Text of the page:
Since I started blogging in 2010 I think I've produced over a half million words.  I imagine that some of them are redundant, but I haven't taken the time to go back and seach the archives.

My reason for writing this is mostly for the people in TLC.  Sort of a way to encourage them to stay on the track of recovery.  Most topics I cover are related to recovery, positive thinking, and navigating this crazy world we live in.

Because part of staying sober is dealing on a daily basis with the challenges that life presents us, I try to find topics that will help clients do that.

I rarely get into politics or religion because everyone has their own opinions about that stuff.  But sometimes, like the last few weeks that Americans are trapped in Afghanistan, it's pretty easy to look at that situation and be grateful that we have our feet in our own country, rather than in the middle of a bunch of scruffy terrorists.

Gratitude and acceptance are major themes in this blog.  Because if we have those things our lives are much more fulfilling.

Click here to email John

Saturday, September 4, 2021

Being homeless is Optional

About 100 feet behind my office are two large dumpsters that have block walls around them - probably put there by the City to make the area more esthetically pleasing.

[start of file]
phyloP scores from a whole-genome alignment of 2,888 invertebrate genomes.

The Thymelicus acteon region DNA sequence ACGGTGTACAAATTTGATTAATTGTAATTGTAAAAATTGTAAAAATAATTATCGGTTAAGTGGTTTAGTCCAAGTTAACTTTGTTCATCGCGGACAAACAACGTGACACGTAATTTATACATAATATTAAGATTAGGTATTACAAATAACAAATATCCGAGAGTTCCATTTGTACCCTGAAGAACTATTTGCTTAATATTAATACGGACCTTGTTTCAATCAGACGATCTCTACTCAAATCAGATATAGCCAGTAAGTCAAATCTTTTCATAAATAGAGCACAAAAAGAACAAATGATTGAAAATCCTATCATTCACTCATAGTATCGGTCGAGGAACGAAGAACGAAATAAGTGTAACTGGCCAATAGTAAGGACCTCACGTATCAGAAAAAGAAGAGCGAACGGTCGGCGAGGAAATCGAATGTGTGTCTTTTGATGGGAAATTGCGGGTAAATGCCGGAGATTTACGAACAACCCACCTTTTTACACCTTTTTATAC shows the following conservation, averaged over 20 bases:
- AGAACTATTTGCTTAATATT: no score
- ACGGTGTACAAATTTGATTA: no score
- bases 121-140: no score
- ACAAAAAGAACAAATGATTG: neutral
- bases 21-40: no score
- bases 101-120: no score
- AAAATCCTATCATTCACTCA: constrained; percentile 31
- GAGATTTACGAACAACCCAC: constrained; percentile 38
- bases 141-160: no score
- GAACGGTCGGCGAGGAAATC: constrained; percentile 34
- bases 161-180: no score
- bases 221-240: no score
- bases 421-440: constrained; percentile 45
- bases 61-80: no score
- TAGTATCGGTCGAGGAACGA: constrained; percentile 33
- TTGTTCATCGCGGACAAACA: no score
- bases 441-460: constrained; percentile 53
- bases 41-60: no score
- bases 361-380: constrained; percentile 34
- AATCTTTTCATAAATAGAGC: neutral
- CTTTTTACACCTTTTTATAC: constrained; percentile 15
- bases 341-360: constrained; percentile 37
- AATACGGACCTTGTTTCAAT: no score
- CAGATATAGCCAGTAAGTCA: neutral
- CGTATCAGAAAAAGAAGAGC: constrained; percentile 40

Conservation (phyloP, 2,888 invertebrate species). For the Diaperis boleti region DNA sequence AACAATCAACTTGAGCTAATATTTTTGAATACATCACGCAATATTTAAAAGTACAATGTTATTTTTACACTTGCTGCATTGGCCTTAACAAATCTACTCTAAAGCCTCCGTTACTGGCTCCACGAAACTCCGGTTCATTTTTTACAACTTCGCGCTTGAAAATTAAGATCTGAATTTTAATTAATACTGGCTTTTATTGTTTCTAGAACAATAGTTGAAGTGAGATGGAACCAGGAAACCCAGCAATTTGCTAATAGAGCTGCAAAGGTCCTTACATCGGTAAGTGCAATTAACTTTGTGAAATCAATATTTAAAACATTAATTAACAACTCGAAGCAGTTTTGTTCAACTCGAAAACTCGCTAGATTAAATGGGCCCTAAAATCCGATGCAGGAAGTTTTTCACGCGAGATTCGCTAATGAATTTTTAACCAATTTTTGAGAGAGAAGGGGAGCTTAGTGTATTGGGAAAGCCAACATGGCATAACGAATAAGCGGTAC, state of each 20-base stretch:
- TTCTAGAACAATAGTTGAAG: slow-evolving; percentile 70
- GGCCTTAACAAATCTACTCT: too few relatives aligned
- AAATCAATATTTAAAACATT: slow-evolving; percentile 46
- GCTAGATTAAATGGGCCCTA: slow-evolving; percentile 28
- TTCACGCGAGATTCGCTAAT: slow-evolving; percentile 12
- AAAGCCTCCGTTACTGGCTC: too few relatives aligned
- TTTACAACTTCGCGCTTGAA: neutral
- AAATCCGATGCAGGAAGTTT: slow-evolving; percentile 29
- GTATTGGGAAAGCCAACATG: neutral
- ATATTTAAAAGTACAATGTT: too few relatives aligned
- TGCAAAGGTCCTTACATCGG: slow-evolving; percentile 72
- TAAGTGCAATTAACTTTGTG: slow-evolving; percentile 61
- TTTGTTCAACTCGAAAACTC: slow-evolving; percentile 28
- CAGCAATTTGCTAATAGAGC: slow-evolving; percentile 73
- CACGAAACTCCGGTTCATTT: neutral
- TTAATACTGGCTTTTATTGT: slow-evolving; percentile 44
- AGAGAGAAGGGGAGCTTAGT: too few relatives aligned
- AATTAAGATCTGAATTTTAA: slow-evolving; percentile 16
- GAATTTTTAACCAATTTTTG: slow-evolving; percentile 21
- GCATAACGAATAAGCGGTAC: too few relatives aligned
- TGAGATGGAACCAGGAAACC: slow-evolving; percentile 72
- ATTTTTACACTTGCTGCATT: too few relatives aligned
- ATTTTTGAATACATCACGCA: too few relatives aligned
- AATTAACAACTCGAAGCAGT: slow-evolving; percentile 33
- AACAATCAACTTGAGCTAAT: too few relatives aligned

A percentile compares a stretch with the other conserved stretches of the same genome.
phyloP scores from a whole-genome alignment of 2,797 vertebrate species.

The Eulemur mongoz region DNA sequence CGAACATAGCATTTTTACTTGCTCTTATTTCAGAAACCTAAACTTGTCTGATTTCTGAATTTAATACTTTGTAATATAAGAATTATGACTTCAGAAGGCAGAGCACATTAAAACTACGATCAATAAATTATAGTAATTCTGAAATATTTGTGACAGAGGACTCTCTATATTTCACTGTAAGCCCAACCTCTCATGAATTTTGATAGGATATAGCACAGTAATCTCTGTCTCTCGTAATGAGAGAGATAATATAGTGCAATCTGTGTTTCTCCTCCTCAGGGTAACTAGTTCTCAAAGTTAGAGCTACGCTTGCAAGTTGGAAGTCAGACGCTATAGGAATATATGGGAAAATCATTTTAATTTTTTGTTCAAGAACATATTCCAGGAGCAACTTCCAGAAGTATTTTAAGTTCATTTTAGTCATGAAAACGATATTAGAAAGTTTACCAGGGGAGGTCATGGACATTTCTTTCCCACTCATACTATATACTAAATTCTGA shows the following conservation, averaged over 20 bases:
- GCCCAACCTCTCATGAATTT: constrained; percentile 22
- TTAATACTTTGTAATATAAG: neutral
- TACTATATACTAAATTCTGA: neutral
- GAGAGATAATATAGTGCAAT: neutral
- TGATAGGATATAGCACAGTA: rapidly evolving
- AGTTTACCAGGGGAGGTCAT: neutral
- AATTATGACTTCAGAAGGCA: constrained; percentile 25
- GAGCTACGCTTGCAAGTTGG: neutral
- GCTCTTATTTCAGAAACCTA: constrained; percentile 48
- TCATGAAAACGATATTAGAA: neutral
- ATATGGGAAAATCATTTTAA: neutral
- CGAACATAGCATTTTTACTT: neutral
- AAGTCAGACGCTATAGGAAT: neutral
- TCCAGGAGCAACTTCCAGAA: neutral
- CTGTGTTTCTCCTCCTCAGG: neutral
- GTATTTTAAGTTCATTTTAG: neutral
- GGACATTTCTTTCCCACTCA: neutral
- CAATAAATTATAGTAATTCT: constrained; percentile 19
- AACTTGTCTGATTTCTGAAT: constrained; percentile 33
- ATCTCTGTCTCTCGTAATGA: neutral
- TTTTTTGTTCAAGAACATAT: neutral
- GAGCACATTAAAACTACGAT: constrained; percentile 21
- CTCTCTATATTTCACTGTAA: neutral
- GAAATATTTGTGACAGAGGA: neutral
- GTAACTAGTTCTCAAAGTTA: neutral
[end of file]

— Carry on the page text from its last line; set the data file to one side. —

Probably half the time I drive by them to my parking spot there's someone either in the dumpster, or climbing out of the dumpster.  Most of them appear to be homeless men searching for aluminum cans or other items they can recycle or sell. For sure, those dumpsters are a regular stop for those on the homeless circuit who park their shopping carts outside while they look for something of value to put in them.

While the dumpsters are there for the business people in the area, construction workers, and landscapers who don't want to drive to the city dump also make use of them.

I bring this up because sometimes I have a hard time understanding why people would work that hard to survive.  Are they addicts?  Are they mentallly Ill?